The Box Office Good, Bad and Ugly Over Oscar Weekend
By John Hamann
February 26, 2017
Sometimes, when you write a piece like this for as long as I have (15+ years), the odd mea culpa has to come out. There were a number of years where I dumped on Jason Blum in this column, mostly during the later Paranormal Activity films, that felt more like a cash grab than moviemaking (the first PA made Blum, as it earned almost $200 worldwide versus a budget of $15,000), as the quality dipped as the films went on. Now, having produced films like Damien Chazelle’s Whiplash (yes, that Whiplash), Stephen Daldry’s The Reader, Creep with Mark Duplass (Safety Not Guaranteed), The Jinx: The Life and Deaths of Robert Durst, the little seen Hush (see it if you haven’t), and now Split and Get Out, Blum has put a resume of films together that are made with low budgets, but are obviously projects where the creative teams are left in control.
Hopefully, moviegoers will continue to support good films instead of expensive retreads of the same thing over and over. The trend is changing, and word-of-mouth should be as strong for Get Out as it is for Split, as it earned a never-seen-with-horror Cinemascore of A-, with younger audiences giving it an A+. Get out there and support a film like this one - please!
Finishing a much more distant second than expected is The LEGO Batman Movie, now in its third weekend. This animated feature has to deal with coming off the long weekend in the last frame, which leads to a hangover frame, as kids aren’t as free. The well-reviewed (91% fresh) animated flick earned another $19 million and was off 42% compared to last weekend. The first LEGO Movie was in a much better position at this point in its run, with $183 million in the domestic bank after three weekends, but the $133 million LEGO Batman has earned to date is respectable enough. The LEGO Batman Movie also crossed the $200 million worldwide mark this weekend, so the $80 million investment is going to be fine (I believe films need to make three times their budget to be profitable), but I have to wonder if putting Batman in the title is turning off girls. More on that next week.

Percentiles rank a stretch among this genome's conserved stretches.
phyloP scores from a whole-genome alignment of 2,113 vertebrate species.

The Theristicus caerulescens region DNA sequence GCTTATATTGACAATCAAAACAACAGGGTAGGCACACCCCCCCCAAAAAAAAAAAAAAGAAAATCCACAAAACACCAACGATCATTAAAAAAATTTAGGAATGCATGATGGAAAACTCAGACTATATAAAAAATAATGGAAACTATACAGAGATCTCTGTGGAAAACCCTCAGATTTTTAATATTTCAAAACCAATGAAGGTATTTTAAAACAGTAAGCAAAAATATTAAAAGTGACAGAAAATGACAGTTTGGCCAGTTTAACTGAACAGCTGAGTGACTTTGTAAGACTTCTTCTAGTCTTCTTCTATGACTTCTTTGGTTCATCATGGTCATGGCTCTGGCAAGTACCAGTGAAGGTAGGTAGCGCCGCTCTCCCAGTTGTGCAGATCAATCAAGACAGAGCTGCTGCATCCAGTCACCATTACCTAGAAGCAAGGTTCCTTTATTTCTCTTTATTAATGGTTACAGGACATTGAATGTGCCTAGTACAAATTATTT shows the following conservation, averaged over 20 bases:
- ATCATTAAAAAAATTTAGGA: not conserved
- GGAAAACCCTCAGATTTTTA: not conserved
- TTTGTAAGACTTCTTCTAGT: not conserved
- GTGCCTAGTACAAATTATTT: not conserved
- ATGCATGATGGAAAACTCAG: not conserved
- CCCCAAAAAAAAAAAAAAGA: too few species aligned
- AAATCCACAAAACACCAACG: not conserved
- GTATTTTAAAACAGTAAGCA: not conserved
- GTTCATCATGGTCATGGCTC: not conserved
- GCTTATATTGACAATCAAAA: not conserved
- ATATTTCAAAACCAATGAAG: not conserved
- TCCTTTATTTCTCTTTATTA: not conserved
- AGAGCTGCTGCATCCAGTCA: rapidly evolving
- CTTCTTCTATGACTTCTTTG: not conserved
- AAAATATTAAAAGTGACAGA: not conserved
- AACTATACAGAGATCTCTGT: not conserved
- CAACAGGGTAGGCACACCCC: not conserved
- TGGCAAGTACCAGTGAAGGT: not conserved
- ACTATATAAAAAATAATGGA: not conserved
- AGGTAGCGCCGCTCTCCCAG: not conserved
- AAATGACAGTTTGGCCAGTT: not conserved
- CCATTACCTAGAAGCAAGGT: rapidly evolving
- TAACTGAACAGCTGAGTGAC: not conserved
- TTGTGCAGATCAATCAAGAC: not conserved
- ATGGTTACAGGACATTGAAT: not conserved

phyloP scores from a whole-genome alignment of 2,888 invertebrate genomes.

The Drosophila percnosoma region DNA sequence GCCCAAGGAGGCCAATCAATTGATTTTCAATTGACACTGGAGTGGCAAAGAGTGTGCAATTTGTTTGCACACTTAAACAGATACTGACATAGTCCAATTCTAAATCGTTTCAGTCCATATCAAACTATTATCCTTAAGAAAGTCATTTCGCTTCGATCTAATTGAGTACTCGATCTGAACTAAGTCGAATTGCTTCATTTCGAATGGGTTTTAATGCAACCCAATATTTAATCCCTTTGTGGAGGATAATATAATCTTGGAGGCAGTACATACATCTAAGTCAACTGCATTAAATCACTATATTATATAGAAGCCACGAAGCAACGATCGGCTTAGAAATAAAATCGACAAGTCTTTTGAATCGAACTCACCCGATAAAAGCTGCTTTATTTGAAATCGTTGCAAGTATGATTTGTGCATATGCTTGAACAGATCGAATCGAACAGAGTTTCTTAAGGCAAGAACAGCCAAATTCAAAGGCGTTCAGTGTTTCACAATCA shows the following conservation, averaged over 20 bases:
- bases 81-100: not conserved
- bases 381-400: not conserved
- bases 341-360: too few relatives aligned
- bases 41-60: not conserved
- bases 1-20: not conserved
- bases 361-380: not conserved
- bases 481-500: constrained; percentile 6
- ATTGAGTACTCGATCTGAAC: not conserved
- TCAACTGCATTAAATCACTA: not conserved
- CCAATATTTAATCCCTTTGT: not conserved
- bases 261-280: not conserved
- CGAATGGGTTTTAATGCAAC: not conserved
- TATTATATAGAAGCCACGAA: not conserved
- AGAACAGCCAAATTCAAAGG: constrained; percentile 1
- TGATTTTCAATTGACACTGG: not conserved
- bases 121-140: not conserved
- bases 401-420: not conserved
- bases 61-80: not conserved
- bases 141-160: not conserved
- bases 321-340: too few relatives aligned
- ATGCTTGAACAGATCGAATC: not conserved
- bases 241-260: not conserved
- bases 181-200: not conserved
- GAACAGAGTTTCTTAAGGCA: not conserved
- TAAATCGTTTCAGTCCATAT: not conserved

John Wick: Chapter 2 (aka John Wick 2) pulled ahead of Fifty Shades Darker for the first time this weekend, and is our third consecutive well-made film (90% fresh) in the top ten. John Wick 2 earned another $9 million and fell 45% in weekend three. Made for $40 million and distributed by Lionsgate, this is going to be a huge win for the studio, as it crossed the $100 million worldwide mark this weekend and will go much further than that.
The Great Wall drops to fourth, as North American audiences seem uninterested in this Chinese release. After opening to $18.5 million las weekend, the Matt Damon starrer declined 53%, and the film earned $8.7 million in its second frame. This one cost $150 million to make and has earned $245 million overseas ($170 million in China), but the domestic gross lags with only $34.4 million.